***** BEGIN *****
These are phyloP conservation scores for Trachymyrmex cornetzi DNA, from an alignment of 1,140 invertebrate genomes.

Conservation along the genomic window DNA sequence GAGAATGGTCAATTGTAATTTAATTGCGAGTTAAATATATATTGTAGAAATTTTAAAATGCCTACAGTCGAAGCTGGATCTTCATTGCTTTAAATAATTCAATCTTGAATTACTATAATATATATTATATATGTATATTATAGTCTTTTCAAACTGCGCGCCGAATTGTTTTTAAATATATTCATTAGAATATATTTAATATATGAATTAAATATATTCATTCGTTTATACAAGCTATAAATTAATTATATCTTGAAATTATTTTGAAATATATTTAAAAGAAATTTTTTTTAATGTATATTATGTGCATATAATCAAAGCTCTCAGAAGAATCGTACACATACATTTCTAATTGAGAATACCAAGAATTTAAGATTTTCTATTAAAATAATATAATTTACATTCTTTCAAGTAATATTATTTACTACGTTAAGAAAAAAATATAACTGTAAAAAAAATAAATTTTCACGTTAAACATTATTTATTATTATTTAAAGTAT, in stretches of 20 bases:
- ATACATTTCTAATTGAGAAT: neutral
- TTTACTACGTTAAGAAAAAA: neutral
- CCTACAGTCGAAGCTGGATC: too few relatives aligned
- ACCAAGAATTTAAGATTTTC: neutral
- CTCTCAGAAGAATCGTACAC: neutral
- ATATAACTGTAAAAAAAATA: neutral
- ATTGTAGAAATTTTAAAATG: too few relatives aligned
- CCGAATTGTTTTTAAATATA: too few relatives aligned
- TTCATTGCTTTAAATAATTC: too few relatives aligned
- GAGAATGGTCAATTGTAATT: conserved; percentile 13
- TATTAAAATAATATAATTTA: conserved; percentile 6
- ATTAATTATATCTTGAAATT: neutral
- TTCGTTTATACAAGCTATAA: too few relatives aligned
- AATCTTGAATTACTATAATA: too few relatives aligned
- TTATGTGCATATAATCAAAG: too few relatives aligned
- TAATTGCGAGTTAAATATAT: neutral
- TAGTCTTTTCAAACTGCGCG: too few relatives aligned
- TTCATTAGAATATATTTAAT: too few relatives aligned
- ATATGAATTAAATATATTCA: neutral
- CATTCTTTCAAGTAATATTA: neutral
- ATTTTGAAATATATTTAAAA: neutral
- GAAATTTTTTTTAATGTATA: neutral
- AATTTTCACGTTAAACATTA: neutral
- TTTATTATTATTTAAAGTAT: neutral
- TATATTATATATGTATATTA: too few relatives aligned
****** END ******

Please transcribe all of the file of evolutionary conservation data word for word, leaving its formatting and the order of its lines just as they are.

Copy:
These are phyloP conservation scores for Trachymyrmex cornetzi DNA, from an alignment of 1,140 invertebrate genomes.

Conservation along the genomic window DNA sequence GAGAATGGTCAATTGTAATTTAATTGCGAGTTAAATATATATTGTAGAAATTTTAAAATGCCTACAGTCGAAGCTGGATCTTCATTGCTTTAAATAATTCAATCTTGAATTACTATAATATATATTATATATGTATATTATAGTCTTTTCAAACTGCGCGCCGAATTGTTTTTAAATATATTCATTAGAATATATTTAATATATGAATTAAATATATTCATTCGTTTATACAAGCTATAAATTAATTATATCTTGAAATTATTTTGAAATATATTTAAAAGAAATTTTTTTTAATGTATATTATGTGCATATAATCAAAGCTCTCAGAAGAATCGTACACATACATTTCTAATTGAGAATACCAAGAATTTAAGATTTTCTATTAAAATAATATAATTTACATTCTTTCAAGTAATATTATTTACTACGTTAAGAAAAAAATATAACTGTAAAAAAAATAAATTTTCACGTTAAACATTATTTATTATTATTTAAAGTAT, in stretches of 20 bases:
- ATACATTTCTAATTGAGAAT: neutral
- TTTACTACGTTAAGAAAAAA: neutral
- CCTACAGTCGAAGCTGGATC: too few relatives aligned
- ACCAAGAATTTAAGATTTTC: neutral
- CTCTCAGAAGAATCGTACAC: neutral
- ATATAACTGTAAAAAAAATA: neutral
- ATTGTAGAAATTTTAAAATG: too few relatives aligned
- CCGAATTGTTTTTAAATATA: too few relatives aligned
- TTCATTGCTTTAAATAATTC: too few relatives aligned
- GAGAATGGTCAATTGTAATT: conserved; percentile 13
- TATTAAAATAATATAATTTA: conserved; percentile 6
- ATTAATTATATCTTGAAATT: neutral
- TTCGTTTATACAAGCTATAA: too few relatives aligned
- AATCTTGAATTACTATAATA: too few relatives aligned
- TTATGTGCATATAATCAAAG: too few relatives aligned
- TAATTGCGAGTTAAATATAT: neutral
- TAGTCTTTTCAAACTGCGCG: too few relatives aligned
- TTCATTAGAATATATTTAAT: too few relatives aligned
- ATATGAATTAAATATATTCA: neutral
- CATTCTTTCAAGTAATATTA: neutral
- ATTTTGAAATATATTTAAAA: neutral
- GAAATTTTTTTTAATGTATA: neutral
- AATTTTCACGTTAAACATTA: neutral
- TTTATTATTATTTAAAGTAT: neutral
- TATATTATATATGTATATTA: too few relatives aligned